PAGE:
Hanspeter Portner dev at open-music-kontrollers.ch
Sun Sep 2 09:41:58 CEST 2018

On 9/2/18 4:07 AM, Len Ovens wrote:
> On Sat, 1 Sep 2018, Jonathan E. Brickman wrote:
>> In general I too am attracted to UDP -- but for MIDI performance transmission,
>> 0.001% loss is still far too much, because that means one note in 1,000 might be
>> held and never released, causing massive encruditation to the moment :-) This is
>> because every time I press a key there's a MIDI signal for the press, and a
>> separate one for the release, and if the release is lost, we can have massive
>> unpleasantry. And a song can easily have thousands of notes. Some of my tests
>> over the years actually included this behavior!  
> All note offs must be received for good performance. I agree.
>> I have read a lot about OSC. It has seemed to me that it would have to be an
>> option, given that it seems to have been designed from the beginning to run over
>> IP, and otherwise to sidestep all of the well-known MIDI limitations. But
>> whenever I have dug into it in the past, I have found myself quite profoundly
>> confused by the massive flexibility.  Recently I ran into OSC2MIDI, and if my
> OSC has no "standard" for performance transmition except MIDI via OSC which ends
> up having all the same problems as MIDI alone. It would of course be possible to
> send messages that were note with length... but that would mean a delay at least
> as long as the note was played because the message can not be sent untill note off.

Yet another idea:

Instead of implementing RTP-MIDI (and its hacky journal), I've had a very good
experience with translating (stateless) MIDI to a (stateful) protocol for UDP

TUIO [1] builds on top of OSC and has been designed to gracefully recover from
packet loss. Don't be intimidated by the spec, you'll only need a really minimal
subset of it (easily implementable) to accomplish your goal.

[1] https://www.tuio.org/?tuio20

>> understanding of what OSC is is correct, OSC2MIDI should theoretically be able to
>> do the job if it is on both ends of the stream, correct? I'll do a bit of testing
>> of this, see if I can figure out a bit of toolchain design, but input of
>> experienced persons is much desired.
> I personally don't see how that would help. It sounds like translating an
> english email to french to send it and then translating back to english on the
> receiving end. It is UDP in both cases. Unless I am missing something.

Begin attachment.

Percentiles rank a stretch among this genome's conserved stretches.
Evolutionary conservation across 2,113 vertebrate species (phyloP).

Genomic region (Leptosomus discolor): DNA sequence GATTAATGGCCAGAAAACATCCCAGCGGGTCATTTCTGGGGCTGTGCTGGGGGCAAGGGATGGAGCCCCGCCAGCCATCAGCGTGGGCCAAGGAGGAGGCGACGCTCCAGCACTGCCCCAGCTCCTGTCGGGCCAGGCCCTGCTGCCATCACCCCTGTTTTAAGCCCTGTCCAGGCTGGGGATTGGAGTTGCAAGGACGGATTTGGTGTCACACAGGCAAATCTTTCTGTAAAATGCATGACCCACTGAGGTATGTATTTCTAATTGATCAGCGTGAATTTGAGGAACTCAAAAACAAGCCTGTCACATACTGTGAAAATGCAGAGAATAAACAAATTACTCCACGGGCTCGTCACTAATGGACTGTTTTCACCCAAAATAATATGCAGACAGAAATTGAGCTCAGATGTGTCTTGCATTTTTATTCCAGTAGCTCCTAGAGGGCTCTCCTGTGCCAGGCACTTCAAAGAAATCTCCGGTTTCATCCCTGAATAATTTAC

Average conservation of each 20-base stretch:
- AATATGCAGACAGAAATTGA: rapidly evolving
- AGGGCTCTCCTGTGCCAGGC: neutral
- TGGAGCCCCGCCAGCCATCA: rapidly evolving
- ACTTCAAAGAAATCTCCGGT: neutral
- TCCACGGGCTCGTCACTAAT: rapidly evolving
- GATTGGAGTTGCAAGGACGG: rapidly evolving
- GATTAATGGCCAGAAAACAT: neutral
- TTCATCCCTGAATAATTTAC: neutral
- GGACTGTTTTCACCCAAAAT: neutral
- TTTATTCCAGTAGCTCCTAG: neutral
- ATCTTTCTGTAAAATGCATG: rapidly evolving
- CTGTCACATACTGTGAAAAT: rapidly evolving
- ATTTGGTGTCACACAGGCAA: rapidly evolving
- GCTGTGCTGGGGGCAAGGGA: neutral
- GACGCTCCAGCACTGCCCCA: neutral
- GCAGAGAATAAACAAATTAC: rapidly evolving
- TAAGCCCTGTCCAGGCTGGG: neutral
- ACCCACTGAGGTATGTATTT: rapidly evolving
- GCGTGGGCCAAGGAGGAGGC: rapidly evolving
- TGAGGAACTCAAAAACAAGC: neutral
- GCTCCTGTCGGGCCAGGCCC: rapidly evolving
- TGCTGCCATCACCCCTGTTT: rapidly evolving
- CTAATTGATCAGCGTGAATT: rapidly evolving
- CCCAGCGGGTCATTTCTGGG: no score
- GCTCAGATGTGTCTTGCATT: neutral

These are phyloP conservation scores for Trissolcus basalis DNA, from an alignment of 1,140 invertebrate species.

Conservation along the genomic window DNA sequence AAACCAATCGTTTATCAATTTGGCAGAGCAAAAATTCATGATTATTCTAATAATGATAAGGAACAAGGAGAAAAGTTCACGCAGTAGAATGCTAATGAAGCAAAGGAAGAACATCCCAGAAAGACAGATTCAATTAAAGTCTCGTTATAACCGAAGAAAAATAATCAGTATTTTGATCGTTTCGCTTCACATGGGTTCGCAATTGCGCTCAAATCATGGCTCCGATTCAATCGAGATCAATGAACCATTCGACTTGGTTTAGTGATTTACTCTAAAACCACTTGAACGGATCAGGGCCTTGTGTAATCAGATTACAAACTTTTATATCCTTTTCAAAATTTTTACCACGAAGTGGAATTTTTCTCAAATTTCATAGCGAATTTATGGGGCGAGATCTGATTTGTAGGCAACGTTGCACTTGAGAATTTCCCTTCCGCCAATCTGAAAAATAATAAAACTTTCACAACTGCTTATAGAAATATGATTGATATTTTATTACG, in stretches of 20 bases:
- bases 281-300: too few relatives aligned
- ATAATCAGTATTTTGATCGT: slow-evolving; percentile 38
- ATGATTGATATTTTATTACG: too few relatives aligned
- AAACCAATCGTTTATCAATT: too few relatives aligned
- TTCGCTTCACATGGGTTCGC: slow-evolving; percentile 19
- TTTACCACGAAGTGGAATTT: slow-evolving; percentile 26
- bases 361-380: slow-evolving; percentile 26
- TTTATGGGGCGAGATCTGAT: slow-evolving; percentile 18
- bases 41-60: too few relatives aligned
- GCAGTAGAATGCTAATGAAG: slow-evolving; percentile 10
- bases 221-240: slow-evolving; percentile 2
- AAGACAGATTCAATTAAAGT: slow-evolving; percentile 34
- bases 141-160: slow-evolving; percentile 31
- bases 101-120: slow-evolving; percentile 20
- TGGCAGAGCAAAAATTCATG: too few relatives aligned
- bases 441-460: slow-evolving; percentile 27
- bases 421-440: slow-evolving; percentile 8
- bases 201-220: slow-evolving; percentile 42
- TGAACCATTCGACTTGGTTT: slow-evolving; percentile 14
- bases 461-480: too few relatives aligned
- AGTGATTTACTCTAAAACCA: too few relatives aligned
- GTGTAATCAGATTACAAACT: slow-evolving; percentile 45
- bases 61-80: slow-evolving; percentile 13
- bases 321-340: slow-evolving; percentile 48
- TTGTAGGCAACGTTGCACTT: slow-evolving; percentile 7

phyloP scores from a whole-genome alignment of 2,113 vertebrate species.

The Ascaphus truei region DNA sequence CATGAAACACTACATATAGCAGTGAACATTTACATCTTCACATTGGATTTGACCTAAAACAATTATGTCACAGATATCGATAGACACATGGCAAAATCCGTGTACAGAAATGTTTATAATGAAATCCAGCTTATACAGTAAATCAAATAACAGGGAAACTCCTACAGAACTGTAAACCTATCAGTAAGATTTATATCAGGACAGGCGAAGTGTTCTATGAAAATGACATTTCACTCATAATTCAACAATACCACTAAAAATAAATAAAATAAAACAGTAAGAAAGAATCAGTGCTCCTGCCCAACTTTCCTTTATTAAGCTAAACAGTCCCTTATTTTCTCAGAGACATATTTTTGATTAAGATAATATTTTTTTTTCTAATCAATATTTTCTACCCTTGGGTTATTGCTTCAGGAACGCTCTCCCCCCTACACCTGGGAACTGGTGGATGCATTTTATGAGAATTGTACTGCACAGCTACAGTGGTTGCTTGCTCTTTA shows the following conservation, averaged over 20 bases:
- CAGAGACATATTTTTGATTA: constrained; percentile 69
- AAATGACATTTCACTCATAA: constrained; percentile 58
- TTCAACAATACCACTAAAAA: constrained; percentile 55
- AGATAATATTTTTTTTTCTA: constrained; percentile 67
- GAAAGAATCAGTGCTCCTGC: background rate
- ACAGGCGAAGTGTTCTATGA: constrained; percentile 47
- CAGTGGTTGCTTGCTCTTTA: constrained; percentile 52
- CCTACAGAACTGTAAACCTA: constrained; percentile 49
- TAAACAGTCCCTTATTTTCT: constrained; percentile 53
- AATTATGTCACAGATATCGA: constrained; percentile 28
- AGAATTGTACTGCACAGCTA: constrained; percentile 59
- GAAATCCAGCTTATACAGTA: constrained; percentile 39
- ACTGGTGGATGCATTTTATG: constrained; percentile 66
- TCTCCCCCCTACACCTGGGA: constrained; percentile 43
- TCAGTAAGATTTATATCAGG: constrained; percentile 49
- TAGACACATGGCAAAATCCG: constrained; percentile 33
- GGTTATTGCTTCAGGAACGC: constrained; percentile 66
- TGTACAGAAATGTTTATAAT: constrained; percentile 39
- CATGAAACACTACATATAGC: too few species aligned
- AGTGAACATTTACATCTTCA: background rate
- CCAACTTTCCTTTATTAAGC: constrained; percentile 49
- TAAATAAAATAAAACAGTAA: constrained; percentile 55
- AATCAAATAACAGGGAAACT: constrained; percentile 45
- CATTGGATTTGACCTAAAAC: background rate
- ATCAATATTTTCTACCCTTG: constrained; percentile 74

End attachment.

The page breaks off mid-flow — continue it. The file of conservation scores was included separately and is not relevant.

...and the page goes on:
>> I will also look at the repos for MIDI over RTP. Sounds like it's being used in
>> production now for loss-tolerant control surfaces though, and not performance
>> transmission, correct?
> It is designed for performance as well or even first. It is a journelled setup
> that sends both the performance and a journel. The journel allows missing
> packets to be noted and replaced. It tries to be smart about what it recreates.
> For example, a note off is always recreated even if it ends up late. A note on
> that shows up after it's note off will not. So it is the better than tcp, where
> a note may sound obviously out of time due to a retry. rtpmidi is what apple
> coreaudio uses as it's midi transport. A properly "advertised" rtmidi port will
> show up in core audio just like any other midi port. It is however, true that
> some of the linux implementations have gotten it working but have never
> completed the journeling part of things (maybe because it worked for them well
> enough without) and so for them it is no better than ipmidi (which also tends to
> be quite good in a local network context). The transport part of the code is the
> easiest and the journel part would take work... at least that is my guess as the
> reason so many are partly done.
> Tcp with timing information and post analysis could do the same thing, deciding
> not to use late note on events. With the speed of networks inceasing and faster
> processing at both ends, tcp may be fast enough. A lot depends on how busy the
> network is... what other traffic is present. I have had both good and bad
> exeriences with udp both on wifi and localhost. Even using localhost, it seems
> too many udp packets at a time seems to result in packet loss. (I say packet
> loss, but it is possible the receiving OSC lib ran out of buffer too).

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